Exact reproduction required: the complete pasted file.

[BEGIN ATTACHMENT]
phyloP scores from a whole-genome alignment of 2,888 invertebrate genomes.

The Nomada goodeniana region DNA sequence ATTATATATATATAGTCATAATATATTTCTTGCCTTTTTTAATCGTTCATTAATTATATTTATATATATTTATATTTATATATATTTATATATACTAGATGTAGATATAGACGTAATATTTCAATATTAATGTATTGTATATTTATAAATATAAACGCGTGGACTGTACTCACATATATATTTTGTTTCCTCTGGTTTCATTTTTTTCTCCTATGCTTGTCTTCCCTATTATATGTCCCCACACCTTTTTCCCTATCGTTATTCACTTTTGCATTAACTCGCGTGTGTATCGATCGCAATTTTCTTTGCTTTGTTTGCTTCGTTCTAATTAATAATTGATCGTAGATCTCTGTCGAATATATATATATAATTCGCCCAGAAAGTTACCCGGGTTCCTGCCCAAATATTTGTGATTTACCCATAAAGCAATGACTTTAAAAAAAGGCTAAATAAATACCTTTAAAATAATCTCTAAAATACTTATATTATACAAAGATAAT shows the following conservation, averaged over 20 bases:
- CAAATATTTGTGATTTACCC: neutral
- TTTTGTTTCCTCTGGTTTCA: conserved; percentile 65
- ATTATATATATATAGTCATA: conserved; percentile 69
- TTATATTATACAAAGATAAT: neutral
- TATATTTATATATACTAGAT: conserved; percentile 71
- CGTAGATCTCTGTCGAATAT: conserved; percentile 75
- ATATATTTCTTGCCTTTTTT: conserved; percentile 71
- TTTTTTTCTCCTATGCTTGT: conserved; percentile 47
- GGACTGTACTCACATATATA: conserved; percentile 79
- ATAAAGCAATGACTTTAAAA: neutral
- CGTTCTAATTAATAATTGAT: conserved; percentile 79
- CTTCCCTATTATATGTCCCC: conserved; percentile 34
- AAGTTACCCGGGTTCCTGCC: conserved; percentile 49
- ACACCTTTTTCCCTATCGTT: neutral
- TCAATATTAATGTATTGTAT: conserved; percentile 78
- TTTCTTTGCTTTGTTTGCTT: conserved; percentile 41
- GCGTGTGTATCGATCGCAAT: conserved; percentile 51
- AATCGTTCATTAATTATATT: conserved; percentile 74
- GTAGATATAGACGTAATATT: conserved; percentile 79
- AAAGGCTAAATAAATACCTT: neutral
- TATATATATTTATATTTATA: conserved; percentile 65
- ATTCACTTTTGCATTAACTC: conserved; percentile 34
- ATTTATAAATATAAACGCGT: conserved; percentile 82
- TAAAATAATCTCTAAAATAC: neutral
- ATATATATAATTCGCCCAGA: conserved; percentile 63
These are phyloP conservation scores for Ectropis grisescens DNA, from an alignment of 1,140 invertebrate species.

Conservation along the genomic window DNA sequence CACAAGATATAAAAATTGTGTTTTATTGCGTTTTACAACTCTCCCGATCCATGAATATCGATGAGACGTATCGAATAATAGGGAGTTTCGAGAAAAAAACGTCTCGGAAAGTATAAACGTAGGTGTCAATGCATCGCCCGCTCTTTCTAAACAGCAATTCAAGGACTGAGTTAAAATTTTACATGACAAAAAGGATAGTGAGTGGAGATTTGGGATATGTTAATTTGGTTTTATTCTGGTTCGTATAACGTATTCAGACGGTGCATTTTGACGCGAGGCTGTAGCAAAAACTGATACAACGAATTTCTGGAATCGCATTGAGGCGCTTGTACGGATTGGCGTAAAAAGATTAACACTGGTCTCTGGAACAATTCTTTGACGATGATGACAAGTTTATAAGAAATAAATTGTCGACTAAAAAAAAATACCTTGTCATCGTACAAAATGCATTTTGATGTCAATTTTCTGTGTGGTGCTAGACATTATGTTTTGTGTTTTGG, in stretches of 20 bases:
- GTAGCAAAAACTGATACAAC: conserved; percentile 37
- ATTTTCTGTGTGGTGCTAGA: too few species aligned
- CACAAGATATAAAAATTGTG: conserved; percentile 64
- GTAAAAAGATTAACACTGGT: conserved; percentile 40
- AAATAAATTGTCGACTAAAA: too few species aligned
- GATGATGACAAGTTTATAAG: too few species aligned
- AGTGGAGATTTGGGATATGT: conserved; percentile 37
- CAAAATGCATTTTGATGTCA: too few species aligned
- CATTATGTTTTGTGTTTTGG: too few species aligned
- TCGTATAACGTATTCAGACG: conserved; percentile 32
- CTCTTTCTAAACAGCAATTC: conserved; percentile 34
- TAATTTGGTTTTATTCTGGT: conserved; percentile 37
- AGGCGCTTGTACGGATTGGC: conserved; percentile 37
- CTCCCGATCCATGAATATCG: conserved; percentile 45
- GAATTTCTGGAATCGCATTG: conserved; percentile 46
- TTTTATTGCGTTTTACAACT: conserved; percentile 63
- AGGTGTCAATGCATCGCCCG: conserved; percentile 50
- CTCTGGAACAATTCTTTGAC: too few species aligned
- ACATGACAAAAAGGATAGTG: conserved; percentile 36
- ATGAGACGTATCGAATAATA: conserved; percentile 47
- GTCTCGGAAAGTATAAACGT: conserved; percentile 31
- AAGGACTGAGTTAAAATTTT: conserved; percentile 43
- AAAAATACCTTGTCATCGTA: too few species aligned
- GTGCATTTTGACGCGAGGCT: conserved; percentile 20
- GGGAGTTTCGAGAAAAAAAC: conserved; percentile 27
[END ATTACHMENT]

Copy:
phyloP scores from a whole-genome alignment of 2,888 invertebrate genomes.

The Nomada goodeniana region DNA sequence ATTATATATATATAGTCATAATATATTTCTTGCCTTTTTTAATCGTTCATTAATTATATTTATATATATTTATATTTATATATATTTATATATACTAGATGTAGATATAGACGTAATATTTCAATATTAATGTATTGTATATTTATAAATATAAACGCGTGGACTGTACTCACATATATATTTTGTTTCCTCTGGTTTCATTTTTTTCTCCTATGCTTGTCTTCCCTATTATATGTCCCCACACCTTTTTCCCTATCGTTATTCACTTTTGCATTAACTCGCGTGTGTATCGATCGCAATTTTCTTTGCTTTGTTTGCTTCGTTCTAATTAATAATTGATCGTAGATCTCTGTCGAATATATATATATAATTCGCCCAGAAAGTTACCCGGGTTCCTGCCCAAATATTTGTGATTTACCCATAAAGCAATGACTTTAAAAAAAGGCTAAATAAATACCTTTAAAATAATCTCTAAAATACTTATATTATACAAAGATAAT shows the following conservation, averaged over 20 bases:
- CAAATATTTGTGATTTACCC: neutral
- TTTTGTTTCCTCTGGTTTCA: conserved; percentile 65
- ATTATATATATATAGTCATA: conserved; percentile 69
- TTATATTATACAAAGATAAT: neutral
- TATATTTATATATACTAGAT: conserved; percentile 71
- CGTAGATCTCTGTCGAATAT: conserved; percentile 75
- ATATATTTCTTGCCTTTTTT: conserved; percentile 71
- TTTTTTTCTCCTATGCTTGT: conserved; percentile 47
- GGACTGTACTCACATATATA: conserved; percentile 79
- ATAAAGCAATGACTTTAAAA: neutral
- CGTTCTAATTAATAATTGAT: conserved; percentile 79
- CTTCCCTATTATATGTCCCC: conserved; percentile 34
- AAGTTACCCGGGTTCCTGCC: conserved; percentile 49
- ACACCTTTTTCCCTATCGTT: neutral
- TCAATATTAATGTATTGTAT: conserved; percentile 78
- TTTCTTTGCTTTGTTTGCTT: conserved; percentile 41
- GCGTGTGTATCGATCGCAAT: conserved; percentile 51
- AATCGTTCATTAATTATATT: conserved; percentile 74
- GTAGATATAGACGTAATATT: conserved; percentile 79
- AAAGGCTAAATAAATACCTT: neutral
- TATATATATTTATATTTATA: conserved; percentile 65
- ATTCACTTTTGCATTAACTC: conserved; percentile 34
- ATTTATAAATATAAACGCGT: conserved; percentile 82
- TAAAATAATCTCTAAAATAC: neutral
- ATATATATAATTCGCCCAGA: conserved; percentile 63
These are phyloP conservation scores for Ectropis grisescens DNA, from an alignment of 1,140 invertebrate species.

Conservation along the genomic window DNA sequence CACAAGATATAAAAATTGTGTTTTATTGCGTTTTACAACTCTCCCGATCCATGAATATCGATGAGACGTATCGAATAATAGGGAGTTTCGAGAAAAAAACGTCTCGGAAAGTATAAACGTAGGTGTCAATGCATCGCCCGCTCTTTCTAAACAGCAATTCAAGGACTGAGTTAAAATTTTACATGACAAAAAGGATAGTGAGTGGAGATTTGGGATATGTTAATTTGGTTTTATTCTGGTTCGTATAACGTATTCAGACGGTGCATTTTGACGCGAGGCTGTAGCAAAAACTGATACAACGAATTTCTGGAATCGCATTGAGGCGCTTGTACGGATTGGCGTAAAAAGATTAACACTGGTCTCTGGAACAATTCTTTGACGATGATGACAAGTTTATAAGAAATAAATTGTCGACTAAAAAAAAATACCTTGTCATCGTACAAAATGCATTTTGATGTCAATTTTCTGTGTGGTGCTAGACATTATGTTTTGTGTTTTGG, in stretches of 20 bases:
- GTAGCAAAAACTGATACAAC: conserved; percentile 37
- ATTTTCTGTGTGGTGCTAGA: too few species aligned
- CACAAGATATAAAAATTGTG: conserved; percentile 64
- GTAAAAAGATTAACACTGGT: conserved; percentile 40
- AAATAAATTGTCGACTAAAA: too few species aligned
- GATGATGACAAGTTTATAAG: too few species aligned
- AGTGGAGATTTGGGATATGT: conserved; percentile 37
- CAAAATGCATTTTGATGTCA: too few species aligned
- CATTATGTTTTGTGTTTTGG: too few species aligned
- TCGTATAACGTATTCAGACG: conserved; percentile 32
- CTCTTTCTAAACAGCAATTC: conserved; percentile 34
- TAATTTGGTTTTATTCTGGT: conserved; percentile 37
- AGGCGCTTGTACGGATTGGC: conserved; percentile 37
- CTCCCGATCCATGAATATCG: conserved; percentile 45
- GAATTTCTGGAATCGCATTG: conserved; percentile 46
- TTTTATTGCGTTTTACAACT: conserved; percentile 63
- AGGTGTCAATGCATCGCCCG: conserved; percentile 50
- CTCTGGAACAATTCTTTGAC: too few species aligned
- ACATGACAAAAAGGATAGTG: conserved; percentile 36
- ATGAGACGTATCGAATAATA: conserved; percentile 47
- GTCTCGGAAAGTATAAACGT: conserved; percentile 31
- AAGGACTGAGTTAAAATTTT: conserved; percentile 43
- AAAAATACCTTGTCATCGTA: too few species aligned
- GTGCATTTTGACGCGAGGCT: conserved; percentile 20
- GGGAGTTTCGAGAAAAAAAC: conserved; percentile 27